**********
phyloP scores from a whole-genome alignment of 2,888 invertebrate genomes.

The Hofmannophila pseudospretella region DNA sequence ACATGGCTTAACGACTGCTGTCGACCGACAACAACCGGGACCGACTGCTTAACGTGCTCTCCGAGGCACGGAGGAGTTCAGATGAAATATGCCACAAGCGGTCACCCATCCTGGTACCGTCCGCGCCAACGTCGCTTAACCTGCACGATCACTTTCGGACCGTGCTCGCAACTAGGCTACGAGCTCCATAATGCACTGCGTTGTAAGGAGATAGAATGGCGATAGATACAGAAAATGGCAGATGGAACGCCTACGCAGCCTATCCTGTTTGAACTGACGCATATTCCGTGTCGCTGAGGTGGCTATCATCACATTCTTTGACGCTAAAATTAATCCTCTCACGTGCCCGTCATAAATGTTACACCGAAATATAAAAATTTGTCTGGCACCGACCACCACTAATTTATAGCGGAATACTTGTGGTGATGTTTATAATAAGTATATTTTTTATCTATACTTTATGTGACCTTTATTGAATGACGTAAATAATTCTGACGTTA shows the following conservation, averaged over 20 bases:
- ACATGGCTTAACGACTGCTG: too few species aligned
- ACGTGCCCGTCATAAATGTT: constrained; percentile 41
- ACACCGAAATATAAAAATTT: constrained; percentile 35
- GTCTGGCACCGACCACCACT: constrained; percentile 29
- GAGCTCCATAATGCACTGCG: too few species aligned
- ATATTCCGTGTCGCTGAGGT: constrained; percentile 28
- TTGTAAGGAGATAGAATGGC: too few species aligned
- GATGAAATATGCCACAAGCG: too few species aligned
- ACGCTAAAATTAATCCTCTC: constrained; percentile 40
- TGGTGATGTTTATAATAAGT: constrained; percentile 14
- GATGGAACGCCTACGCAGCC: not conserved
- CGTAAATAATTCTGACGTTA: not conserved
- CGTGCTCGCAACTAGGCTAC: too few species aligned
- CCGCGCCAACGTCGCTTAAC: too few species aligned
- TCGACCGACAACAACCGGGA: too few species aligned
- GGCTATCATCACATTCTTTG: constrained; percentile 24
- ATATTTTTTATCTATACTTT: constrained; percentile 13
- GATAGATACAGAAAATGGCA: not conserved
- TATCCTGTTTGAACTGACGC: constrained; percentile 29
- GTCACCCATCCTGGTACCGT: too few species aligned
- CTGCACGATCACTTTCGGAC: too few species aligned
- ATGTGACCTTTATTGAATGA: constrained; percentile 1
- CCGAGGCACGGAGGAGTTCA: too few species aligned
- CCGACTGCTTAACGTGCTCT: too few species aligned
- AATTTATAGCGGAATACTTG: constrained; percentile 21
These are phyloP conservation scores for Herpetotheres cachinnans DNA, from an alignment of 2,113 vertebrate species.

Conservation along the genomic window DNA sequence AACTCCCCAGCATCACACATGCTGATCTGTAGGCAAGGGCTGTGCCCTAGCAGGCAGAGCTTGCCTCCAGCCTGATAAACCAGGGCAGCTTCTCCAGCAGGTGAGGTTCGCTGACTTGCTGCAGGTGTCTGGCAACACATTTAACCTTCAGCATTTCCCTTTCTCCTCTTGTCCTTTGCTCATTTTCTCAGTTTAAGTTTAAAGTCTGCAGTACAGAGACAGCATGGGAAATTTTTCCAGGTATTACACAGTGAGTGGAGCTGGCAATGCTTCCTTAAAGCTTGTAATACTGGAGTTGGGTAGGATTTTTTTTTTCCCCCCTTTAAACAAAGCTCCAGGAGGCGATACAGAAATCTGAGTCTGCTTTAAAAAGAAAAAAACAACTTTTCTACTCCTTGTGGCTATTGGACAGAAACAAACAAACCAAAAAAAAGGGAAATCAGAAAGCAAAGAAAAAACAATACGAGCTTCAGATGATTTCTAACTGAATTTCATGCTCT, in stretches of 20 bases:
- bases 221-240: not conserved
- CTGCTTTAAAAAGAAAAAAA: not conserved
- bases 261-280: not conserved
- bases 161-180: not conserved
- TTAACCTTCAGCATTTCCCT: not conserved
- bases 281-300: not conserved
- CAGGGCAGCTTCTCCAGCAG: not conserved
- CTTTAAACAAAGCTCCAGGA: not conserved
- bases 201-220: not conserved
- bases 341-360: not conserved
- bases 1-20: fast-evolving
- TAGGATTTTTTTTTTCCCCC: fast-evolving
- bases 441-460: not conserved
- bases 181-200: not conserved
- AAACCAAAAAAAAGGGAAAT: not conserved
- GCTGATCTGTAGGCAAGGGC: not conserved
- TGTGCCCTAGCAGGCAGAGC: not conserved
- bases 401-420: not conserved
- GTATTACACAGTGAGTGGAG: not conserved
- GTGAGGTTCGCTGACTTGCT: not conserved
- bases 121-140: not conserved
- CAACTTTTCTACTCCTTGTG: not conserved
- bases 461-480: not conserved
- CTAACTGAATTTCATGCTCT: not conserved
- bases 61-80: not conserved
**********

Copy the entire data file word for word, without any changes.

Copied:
phyloP scores from a whole-genome alignment of 2,888 invertebrate genomes.

The Hofmannophila pseudospretella region DNA sequence ACATGGCTTAACGACTGCTGTCGACCGACAACAACCGGGACCGACTGCTTAACGTGCTCTCCGAGGCACGGAGGAGTTCAGATGAAATATGCCACAAGCGGTCACCCATCCTGGTACCGTCCGCGCCAACGTCGCTTAACCTGCACGATCACTTTCGGACCGTGCTCGCAACTAGGCTACGAGCTCCATAATGCACTGCGTTGTAAGGAGATAGAATGGCGATAGATACAGAAAATGGCAGATGGAACGCCTACGCAGCCTATCCTGTTTGAACTGACGCATATTCCGTGTCGCTGAGGTGGCTATCATCACATTCTTTGACGCTAAAATTAATCCTCTCACGTGCCCGTCATAAATGTTACACCGAAATATAAAAATTTGTCTGGCACCGACCACCACTAATTTATAGCGGAATACTTGTGGTGATGTTTATAATAAGTATATTTTTTATCTATACTTTATGTGACCTTTATTGAATGACGTAAATAATTCTGACGTTA shows the following conservation, averaged over 20 bases:
- ACATGGCTTAACGACTGCTG: too few species aligned
- ACGTGCCCGTCATAAATGTT: constrained; percentile 41
- ACACCGAAATATAAAAATTT: constrained; percentile 35
- GTCTGGCACCGACCACCACT: constrained; percentile 29
- GAGCTCCATAATGCACTGCG: too few species aligned
- ATATTCCGTGTCGCTGAGGT: constrained; percentile 28
- TTGTAAGGAGATAGAATGGC: too few species aligned
- GATGAAATATGCCACAAGCG: too few species aligned
- ACGCTAAAATTAATCCTCTC: constrained; percentile 40
- TGGTGATGTTTATAATAAGT: constrained; percentile 14
- GATGGAACGCCTACGCAGCC: not conserved
- CGTAAATAATTCTGACGTTA: not conserved
- CGTGCTCGCAACTAGGCTAC: too few species aligned
- CCGCGCCAACGTCGCTTAAC: too few species aligned
- TCGACCGACAACAACCGGGA: too few species aligned
- GGCTATCATCACATTCTTTG: constrained; percentile 24
- ATATTTTTTATCTATACTTT: constrained; percentile 13
- GATAGATACAGAAAATGGCA: not conserved
- TATCCTGTTTGAACTGACGC: constrained; percentile 29
- GTCACCCATCCTGGTACCGT: too few species aligned
- CTGCACGATCACTTTCGGAC: too few species aligned
- ATGTGACCTTTATTGAATGA: constrained; percentile 1
- CCGAGGCACGGAGGAGTTCA: too few species aligned
- CCGACTGCTTAACGTGCTCT: too few species aligned
- AATTTATAGCGGAATACTTG: constrained; percentile 21
These are phyloP conservation scores for Herpetotheres cachinnans DNA, from an alignment of 2,113 vertebrate species.

Conservation along the genomic window DNA sequence AACTCCCCAGCATCACACATGCTGATCTGTAGGCAAGGGCTGTGCCCTAGCAGGCAGAGCTTGCCTCCAGCCTGATAAACCAGGGCAGCTTCTCCAGCAGGTGAGGTTCGCTGACTTGCTGCAGGTGTCTGGCAACACATTTAACCTTCAGCATTTCCCTTTCTCCTCTTGTCCTTTGCTCATTTTCTCAGTTTAAGTTTAAAGTCTGCAGTACAGAGACAGCATGGGAAATTTTTCCAGGTATTACACAGTGAGTGGAGCTGGCAATGCTTCCTTAAAGCTTGTAATACTGGAGTTGGGTAGGATTTTTTTTTTCCCCCCTTTAAACAAAGCTCCAGGAGGCGATACAGAAATCTGAGTCTGCTTTAAAAAGAAAAAAACAACTTTTCTACTCCTTGTGGCTATTGGACAGAAACAAACAAACCAAAAAAAAGGGAAATCAGAAAGCAAAGAAAAAACAATACGAGCTTCAGATGATTTCTAACTGAATTTCATGCTCT, in stretches of 20 bases:
- bases 221-240: not conserved
- CTGCTTTAAAAAGAAAAAAA: not conserved
- bases 261-280: not conserved
- bases 161-180: not conserved
- TTAACCTTCAGCATTTCCCT: not conserved
- bases 281-300: not conserved
- CAGGGCAGCTTCTCCAGCAG: not conserved
- CTTTAAACAAAGCTCCAGGA: not conserved
- bases 201-220: not conserved
- bases 341-360: not conserved
- bases 1-20: fast-evolving
- TAGGATTTTTTTTTTCCCCC: fast-evolving
- bases 441-460: not conserved
- bases 181-200: not conserved
- AAACCAAAAAAAAGGGAAAT: not conserved
- GCTGATCTGTAGGCAAGGGC: not conserved
- TGTGCCCTAGCAGGCAGAGC: not conserved
- bases 401-420: not conserved
- GTATTACACAGTGAGTGGAG: not conserved
- GTGAGGTTCGCTGACTTGCT: not conserved
- bases 121-140: not conserved
- CAACTTTTCTACTCCTTGTG: not conserved
- bases 461-480: not conserved
- CTAACTGAATTTCATGCTCT: not conserved
- bases 61-80: not conserved